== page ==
We are trying to build a grand palace on a weak foundation. Therein lies the biggest concern for NCAP 2016.
The National Civil Aviation Policy (NCAP) 2016, which has been issued by the Ministry of Civil Aviation (MoCA) on June 15, 2016, is a much awaited and overdue policy document. We must commend the Minister of Civil Aviation, and Secretary Civil Aviation for making an attempt to give a policy direction to the aviation industry for the first time in India.
The policy covers some details but remains silent on a number of key issues. We hope that this is work in progress, and that MoCA will continue to fine-tune and address key issues which have been ignored in this document. One of the biggest segments of the industry which has been ignored is the General Aviation (GA) sector, which consist of small aircraft (below 19 seats), and helicopters. These are mainly used as charter aircraft, or owned by Indian corporates for transport of their top executives. It is prudent to point out that with a fleet of 280 helicopters, 150 business jets, and 150 turboprops, the GA sector consists of a fleet of almost 580 aircraft, which is as large as the commercial airline fleet in India, if not larger. There are 130 non-scheduled operators (NSOP), most of whom have been hurting, and some have shut shop in the past few years due to poor policy, irrational taxes, and infrastructure for GA in the country.
The policy makers are strangely silent on this segment, and have not addressed any concern of the GA sector, be it infrastructure, day to day ease of business or taxation issues. The policy makers remain strangely ensconced in their ostrich-like approach that the only relief that GA needs is to convert into scheduled commuter operator (SCO) and serve the regional routes. Somehow, it hasn’t yet dawned on them that small aircraft are also used by the Indian industry leaders and to access places of their business interest, and provides security and safety to their movements.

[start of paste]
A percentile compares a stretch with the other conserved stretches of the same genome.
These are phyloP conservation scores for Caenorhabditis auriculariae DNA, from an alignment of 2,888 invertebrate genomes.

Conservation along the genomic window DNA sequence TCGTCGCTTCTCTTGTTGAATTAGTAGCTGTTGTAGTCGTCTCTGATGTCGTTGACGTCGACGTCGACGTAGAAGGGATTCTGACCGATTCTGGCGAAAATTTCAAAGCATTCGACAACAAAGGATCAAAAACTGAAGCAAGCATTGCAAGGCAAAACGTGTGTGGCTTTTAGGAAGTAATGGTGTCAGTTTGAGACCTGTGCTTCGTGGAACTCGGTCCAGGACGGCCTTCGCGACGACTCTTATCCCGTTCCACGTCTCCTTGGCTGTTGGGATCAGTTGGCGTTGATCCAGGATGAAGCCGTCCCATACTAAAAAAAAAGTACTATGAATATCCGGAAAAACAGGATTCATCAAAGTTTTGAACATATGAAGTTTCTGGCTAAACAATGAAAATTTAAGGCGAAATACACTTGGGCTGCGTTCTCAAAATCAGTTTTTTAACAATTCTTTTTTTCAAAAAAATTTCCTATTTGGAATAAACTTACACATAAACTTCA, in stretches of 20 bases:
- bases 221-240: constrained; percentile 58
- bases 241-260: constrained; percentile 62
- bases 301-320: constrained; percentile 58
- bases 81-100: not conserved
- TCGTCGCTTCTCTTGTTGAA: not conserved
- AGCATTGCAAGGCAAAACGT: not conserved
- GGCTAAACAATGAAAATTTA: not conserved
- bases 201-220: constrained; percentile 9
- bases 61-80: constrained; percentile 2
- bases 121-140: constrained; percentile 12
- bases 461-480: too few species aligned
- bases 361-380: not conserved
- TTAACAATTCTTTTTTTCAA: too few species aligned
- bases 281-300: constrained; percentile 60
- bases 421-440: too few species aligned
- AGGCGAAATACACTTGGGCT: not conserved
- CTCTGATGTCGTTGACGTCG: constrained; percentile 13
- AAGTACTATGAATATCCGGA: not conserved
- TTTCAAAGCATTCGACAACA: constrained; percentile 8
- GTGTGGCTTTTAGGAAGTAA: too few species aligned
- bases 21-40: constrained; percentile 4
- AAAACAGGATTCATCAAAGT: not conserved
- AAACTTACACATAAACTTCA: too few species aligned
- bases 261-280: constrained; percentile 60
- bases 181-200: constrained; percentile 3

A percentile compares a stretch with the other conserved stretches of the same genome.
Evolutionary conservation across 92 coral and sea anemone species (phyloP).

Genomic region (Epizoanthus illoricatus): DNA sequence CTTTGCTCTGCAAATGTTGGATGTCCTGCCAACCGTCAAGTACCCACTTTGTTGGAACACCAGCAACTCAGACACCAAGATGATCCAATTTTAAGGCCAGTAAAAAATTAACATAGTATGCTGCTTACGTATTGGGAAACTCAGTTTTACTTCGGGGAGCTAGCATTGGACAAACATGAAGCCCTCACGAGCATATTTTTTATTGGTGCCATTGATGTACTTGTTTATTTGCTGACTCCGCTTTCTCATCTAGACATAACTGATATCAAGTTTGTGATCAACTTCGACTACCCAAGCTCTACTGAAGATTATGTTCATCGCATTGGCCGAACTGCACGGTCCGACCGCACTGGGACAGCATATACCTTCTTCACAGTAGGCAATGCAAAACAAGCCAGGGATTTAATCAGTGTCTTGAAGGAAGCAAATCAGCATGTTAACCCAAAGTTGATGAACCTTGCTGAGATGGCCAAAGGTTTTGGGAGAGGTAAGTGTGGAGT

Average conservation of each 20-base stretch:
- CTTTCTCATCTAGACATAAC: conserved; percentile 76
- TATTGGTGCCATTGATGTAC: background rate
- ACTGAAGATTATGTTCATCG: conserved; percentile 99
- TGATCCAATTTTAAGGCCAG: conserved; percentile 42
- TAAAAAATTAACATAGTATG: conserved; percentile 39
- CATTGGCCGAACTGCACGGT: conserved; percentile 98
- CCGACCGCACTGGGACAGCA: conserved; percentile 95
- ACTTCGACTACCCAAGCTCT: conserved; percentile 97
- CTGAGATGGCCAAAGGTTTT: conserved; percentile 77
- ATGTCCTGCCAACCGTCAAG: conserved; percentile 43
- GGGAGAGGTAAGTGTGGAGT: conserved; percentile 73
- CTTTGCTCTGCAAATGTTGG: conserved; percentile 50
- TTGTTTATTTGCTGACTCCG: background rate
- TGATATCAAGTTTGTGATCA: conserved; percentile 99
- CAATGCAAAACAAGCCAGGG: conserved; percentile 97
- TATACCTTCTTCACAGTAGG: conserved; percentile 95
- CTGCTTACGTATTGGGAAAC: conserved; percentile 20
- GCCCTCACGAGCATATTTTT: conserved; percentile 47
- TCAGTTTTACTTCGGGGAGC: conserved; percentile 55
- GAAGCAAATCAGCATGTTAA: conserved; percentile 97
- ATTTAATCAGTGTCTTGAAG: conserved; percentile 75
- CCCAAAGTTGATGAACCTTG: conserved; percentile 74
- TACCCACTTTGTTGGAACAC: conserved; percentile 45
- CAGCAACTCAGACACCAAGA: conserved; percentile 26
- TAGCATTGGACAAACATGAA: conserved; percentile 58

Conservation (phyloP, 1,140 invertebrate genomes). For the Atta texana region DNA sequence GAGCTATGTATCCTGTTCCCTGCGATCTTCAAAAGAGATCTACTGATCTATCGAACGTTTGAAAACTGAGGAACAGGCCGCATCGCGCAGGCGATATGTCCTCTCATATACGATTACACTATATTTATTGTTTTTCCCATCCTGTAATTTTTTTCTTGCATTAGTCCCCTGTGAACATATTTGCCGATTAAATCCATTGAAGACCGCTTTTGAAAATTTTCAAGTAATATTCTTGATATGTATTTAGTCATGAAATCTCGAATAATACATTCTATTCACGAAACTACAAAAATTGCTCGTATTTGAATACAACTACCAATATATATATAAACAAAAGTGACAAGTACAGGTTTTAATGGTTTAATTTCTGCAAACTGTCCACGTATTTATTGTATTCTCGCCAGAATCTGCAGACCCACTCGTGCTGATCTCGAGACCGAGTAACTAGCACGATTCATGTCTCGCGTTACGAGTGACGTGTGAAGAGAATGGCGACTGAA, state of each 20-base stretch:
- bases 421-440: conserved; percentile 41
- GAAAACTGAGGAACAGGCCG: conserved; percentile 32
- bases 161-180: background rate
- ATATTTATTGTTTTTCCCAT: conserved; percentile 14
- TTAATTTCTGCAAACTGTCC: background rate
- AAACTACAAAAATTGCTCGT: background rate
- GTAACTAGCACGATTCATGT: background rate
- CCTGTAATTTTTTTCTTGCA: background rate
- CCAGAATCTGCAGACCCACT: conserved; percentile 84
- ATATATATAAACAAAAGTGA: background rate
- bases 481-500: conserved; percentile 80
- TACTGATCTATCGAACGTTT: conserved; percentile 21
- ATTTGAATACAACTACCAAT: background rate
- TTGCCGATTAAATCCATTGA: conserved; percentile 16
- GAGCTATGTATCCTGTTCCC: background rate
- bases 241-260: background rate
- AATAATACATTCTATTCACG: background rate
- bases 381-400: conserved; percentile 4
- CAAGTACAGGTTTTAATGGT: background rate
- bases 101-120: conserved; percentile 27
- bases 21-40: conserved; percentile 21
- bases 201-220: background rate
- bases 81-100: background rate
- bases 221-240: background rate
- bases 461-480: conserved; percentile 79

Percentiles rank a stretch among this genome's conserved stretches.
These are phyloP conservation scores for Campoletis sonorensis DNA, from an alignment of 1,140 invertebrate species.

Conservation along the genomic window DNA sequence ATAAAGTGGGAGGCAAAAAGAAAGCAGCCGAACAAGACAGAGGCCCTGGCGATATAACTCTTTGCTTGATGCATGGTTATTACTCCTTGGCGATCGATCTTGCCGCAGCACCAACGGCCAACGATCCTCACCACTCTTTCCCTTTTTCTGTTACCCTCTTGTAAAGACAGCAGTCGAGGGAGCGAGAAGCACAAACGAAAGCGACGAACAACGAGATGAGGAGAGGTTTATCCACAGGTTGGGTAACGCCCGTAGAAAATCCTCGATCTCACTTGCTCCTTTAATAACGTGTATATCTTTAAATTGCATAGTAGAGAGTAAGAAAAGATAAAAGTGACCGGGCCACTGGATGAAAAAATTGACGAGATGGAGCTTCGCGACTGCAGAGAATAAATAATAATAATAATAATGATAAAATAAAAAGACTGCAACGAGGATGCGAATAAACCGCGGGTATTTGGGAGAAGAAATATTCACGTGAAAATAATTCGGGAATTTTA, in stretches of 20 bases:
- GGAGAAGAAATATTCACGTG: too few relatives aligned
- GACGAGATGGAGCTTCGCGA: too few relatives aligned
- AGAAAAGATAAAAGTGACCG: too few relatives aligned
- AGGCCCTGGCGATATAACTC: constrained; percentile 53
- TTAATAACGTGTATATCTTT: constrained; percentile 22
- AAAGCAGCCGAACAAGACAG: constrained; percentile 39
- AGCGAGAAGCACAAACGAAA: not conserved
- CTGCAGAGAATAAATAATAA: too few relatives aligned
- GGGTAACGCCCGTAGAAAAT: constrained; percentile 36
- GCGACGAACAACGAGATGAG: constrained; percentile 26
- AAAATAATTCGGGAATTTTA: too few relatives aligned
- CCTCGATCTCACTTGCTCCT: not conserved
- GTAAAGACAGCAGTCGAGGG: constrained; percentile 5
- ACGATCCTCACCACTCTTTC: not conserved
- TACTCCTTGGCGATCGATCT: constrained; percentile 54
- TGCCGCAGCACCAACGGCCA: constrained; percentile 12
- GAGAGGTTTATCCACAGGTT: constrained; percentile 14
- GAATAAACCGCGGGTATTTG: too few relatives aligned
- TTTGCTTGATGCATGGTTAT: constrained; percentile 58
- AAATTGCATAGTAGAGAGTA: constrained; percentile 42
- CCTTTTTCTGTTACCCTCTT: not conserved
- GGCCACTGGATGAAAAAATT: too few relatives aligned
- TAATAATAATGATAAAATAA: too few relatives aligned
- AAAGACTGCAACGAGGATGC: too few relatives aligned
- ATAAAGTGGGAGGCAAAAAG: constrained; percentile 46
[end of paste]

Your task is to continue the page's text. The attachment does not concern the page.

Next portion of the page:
Just as political leaders hire aircraft to access their areas of interest by using chartered aircraft and helicopters, industry leaders also need to use the same by either owning aircraft or chartering them. It is imperative for the Government of India to make this an easy process for them for the sake of enabling growth in the country. The perception of GA being used “by rich people who can afford it” needs to change.
The other major concern of the policy is that it does not give a clear-cut vision of implementation. No good policy is worth the effort if it cannot be implemented. The NCAP 2016 falls short of strengthening the pillars of the government which are to implement this policy. The DGCA, BCAS, AAI and even MoCA are functioning in a predated mindset, by and large. By having a few capable bureaucrats at the top, they fall woefully short at the mid and lower level of staffing of people of adequate professional competence, drive and integrity, to oversee the implementation of the policy. The NCAP 2016 should have addressed ways of strengthening these pillars by making adequate provisions to staff, fund and skill the human resource of these agencies, and make them accountable for the implementation of this policy. We are trying to build a grand palace on a weak foundation. Therein lies the biggest concern for NCAP 2016. I hope we are able to address this at the earliest.